Cordovaare all JSweet candies. A special candy is the
jsweet.langpackage), and the DOM APIs (
Anyone can build a new candy. However, there are places where to find already-made candies.
Snapshots for the automatically generated candies from DefinitelyTyped. To be used when wanting to take advantage of latest JSweet innovations. Maven group:
In this space, you will find all manually-written candies. Manually-written candies can expose better APIs to complex frameworks because the automatic API translator may not be as human-friendly as a programmer. Maven group:
In this space, you will find all JSweet implementations for Java APIs. These will help the programmers to share Java code between a Java server and a WEB client. They can also help to port legacy Java applications to the WEB. Maven group:
ctrt+fto find a candy in the page and follow the link to the candy versions. You will find a Maven dependency that you can copy-paste into your
pom.xml. Also, if you clik on the small
APIicon, you will go to the automatically generated online Javadoc.
Creating your own candy is quite straightforward. When creating a candy for an existing API, all you need to do it to bridge that API with well-typed Java declarations (similarly to *.h header files in C). In JSweet, you just need to declare your variables/functions/classes in a
def.libname package so that JSweet understands that it is an API bridge. Declarations in the
def package contain no implementations and all methods are
native methods. They are compile-time entities, which are used by the compiler to ensure typing.
Note that in your JSweet project, you can create your own bridges on the fly just by creating a
def package. Once you want to share these bridges with several projects, you may want to package them as actual candies (Maven artifacts). To get started, you can clone the following template, which contains a basic API bridge example packaged with Maven: jsweet-candy-js-quickstart.
Although it is simple to write your own bridges, it can be quite boring to rewrite all the APIs for a given library. JSweet provides an online API translator that can give you a head start when translating API from TypeScript definition files (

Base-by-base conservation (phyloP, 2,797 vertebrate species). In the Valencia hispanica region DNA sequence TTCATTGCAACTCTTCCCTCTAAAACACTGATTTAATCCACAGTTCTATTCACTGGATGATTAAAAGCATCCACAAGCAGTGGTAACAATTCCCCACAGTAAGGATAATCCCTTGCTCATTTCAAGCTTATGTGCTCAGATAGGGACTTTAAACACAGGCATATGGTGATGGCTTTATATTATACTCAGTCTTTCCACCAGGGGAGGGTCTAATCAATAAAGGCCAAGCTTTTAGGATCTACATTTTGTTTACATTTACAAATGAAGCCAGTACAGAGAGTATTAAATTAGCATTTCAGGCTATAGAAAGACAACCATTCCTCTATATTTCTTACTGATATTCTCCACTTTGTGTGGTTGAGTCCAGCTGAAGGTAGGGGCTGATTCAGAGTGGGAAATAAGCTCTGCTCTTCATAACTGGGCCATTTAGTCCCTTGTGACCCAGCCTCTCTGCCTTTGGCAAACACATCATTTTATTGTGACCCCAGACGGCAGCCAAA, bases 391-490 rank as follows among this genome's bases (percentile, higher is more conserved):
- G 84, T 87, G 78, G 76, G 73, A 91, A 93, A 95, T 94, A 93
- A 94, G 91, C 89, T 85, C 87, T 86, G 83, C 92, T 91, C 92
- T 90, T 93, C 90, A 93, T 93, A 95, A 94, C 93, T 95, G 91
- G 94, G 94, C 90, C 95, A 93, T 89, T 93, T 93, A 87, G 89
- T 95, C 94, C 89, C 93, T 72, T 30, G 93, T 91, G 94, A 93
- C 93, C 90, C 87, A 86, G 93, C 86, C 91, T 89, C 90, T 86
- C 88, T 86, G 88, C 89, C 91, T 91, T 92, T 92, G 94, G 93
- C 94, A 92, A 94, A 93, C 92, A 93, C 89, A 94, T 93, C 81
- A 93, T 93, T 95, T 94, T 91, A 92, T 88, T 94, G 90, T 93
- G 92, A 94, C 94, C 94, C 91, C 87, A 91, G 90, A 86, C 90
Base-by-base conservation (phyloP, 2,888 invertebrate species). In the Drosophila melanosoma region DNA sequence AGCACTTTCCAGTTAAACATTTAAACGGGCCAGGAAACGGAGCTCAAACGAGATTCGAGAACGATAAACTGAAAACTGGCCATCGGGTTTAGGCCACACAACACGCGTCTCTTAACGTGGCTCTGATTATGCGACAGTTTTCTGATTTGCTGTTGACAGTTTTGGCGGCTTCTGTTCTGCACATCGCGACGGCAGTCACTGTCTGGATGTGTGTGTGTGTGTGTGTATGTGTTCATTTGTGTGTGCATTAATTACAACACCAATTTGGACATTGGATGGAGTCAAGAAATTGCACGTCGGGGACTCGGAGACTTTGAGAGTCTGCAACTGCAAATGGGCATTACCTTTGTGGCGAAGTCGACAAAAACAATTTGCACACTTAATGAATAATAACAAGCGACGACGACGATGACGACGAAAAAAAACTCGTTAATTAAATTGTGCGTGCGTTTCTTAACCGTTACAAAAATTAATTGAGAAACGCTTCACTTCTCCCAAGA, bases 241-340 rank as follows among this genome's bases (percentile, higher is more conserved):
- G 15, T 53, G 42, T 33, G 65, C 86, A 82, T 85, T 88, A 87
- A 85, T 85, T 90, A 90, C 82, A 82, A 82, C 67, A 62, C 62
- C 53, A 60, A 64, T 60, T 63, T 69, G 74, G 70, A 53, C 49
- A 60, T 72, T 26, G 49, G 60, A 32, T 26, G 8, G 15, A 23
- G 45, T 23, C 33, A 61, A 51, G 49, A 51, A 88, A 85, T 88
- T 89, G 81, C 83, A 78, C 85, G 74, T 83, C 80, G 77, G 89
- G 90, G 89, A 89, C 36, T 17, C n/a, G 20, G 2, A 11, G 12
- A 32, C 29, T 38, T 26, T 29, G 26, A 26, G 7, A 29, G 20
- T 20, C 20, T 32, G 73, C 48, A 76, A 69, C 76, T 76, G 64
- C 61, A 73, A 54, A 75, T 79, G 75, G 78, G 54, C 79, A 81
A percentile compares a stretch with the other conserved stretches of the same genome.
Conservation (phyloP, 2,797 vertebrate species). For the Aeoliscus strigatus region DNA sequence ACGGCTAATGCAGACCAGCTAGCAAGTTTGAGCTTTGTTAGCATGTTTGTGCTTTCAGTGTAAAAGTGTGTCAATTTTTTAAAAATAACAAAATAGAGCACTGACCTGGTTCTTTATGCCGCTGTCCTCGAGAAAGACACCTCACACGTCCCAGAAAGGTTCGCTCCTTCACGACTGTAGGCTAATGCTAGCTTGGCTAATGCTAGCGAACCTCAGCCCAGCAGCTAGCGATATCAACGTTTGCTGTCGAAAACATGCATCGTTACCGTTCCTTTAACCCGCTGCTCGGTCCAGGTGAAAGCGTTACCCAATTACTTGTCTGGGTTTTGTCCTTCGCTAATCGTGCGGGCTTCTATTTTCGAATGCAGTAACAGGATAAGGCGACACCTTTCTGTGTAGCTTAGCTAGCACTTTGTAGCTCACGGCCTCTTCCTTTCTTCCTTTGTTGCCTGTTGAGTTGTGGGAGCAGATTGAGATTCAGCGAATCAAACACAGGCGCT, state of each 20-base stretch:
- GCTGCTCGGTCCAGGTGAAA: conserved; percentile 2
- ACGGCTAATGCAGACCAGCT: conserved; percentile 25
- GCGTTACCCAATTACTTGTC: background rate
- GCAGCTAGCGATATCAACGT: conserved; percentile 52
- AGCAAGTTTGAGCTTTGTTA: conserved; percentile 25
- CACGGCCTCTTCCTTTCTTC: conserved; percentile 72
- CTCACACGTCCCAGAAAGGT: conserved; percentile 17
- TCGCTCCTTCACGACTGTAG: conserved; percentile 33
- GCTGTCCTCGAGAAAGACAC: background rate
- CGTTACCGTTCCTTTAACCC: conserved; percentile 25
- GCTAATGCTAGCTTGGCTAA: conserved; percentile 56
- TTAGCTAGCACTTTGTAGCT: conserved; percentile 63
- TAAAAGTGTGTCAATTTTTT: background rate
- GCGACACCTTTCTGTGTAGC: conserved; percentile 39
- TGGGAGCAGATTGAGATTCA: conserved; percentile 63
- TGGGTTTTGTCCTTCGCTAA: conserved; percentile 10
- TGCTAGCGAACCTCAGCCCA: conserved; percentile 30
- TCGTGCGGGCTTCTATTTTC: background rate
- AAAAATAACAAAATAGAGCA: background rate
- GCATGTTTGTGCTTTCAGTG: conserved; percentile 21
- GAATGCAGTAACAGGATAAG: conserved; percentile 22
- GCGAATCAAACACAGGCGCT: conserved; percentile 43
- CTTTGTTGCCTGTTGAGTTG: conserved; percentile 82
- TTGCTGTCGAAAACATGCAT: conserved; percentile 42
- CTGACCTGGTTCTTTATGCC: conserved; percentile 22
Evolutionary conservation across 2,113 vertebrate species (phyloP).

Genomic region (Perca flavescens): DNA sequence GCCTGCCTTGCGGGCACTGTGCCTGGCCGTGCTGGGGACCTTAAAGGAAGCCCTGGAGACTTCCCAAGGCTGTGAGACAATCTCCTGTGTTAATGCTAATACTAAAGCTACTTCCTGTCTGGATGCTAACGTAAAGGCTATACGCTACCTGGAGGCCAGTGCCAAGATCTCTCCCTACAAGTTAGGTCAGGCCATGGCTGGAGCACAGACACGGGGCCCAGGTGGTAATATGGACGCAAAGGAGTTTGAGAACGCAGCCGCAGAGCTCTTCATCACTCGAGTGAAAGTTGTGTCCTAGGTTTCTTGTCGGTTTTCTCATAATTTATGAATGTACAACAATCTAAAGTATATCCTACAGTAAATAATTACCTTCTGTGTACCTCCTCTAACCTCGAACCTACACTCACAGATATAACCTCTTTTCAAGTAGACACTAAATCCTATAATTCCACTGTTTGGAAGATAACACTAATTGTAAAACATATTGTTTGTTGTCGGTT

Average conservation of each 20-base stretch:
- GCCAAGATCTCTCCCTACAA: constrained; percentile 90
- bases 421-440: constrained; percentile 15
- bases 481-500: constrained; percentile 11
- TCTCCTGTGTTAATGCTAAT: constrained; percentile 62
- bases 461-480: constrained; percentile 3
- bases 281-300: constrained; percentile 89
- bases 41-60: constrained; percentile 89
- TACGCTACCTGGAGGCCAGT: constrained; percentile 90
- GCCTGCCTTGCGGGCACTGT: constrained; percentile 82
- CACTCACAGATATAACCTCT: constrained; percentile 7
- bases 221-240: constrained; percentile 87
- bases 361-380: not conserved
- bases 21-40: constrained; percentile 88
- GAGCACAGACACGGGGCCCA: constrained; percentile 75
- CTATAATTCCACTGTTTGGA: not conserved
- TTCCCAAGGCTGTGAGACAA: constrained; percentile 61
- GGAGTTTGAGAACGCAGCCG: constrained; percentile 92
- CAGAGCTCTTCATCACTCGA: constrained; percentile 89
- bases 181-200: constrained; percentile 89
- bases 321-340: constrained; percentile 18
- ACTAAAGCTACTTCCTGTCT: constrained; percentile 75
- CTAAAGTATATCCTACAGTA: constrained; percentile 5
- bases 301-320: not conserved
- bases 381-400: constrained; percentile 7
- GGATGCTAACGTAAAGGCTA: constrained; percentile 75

*.d.ts). A TypeScript definition file contains declarations, exactly like JSweet declarations in the
def package, and can be automatically translated to Java.
All official JSweet candies (from all sources listed in this page) are available from our Maven Artifactory: http://repository.jsweet.org/artifactory. You can perform advanced search to find candies and other JSweet artifacts through the Artifactory WEB GUI.
Within our Maven Artifactory, you will get the release and the snapshot repositories. You you must include these repositories in your
pom.xml before declaring dependencies.
<project> ... <repositories> <repository> <id>jsweet-central</id> <name>libs-release</name> <url>http://repository.jsweet.org/artifactory/libs-release-local</url> </repository> <repository> <snapshots /> <id>jsweet-snapshots</id> <name>libs-snapshot</name> <url>http://repository.jsweet.org/artifactory/libs-snapshot-local</url> </repository> </repositories> ... </project>
A stable release can be used with corresponding releases of the candies. By using released candies for a given transpiler stable version, you can rely on the fact that candies will not change. You can confidently use them in long term projects.
A candy (JS library) release for transpiler release
1.2.0 is called:
x.y.z is the version of the candy and
yyyyMMdd is the date at which the candy was released. Candies for stable releases will be released when necessary, but far less often as snapshots versions.
To keep being updated every day for a given candy, you should use the snapshot version of the candy:
libname-x.y.z-SNAPSHOT, which follows the TSD updates on a daily basis. There is no warranty that a snapshot version keeps being compatible with a transpiler stable release, so it is advised to update the transpiler on a regular basis (or to use the latest transpiler snapshot) when wanting to follow the TSD modifications on a daily basis.
Some TSD libraries do not have any version number but instead have a version called
latest. In that case, the JSweet candy version is
0.0.0, which means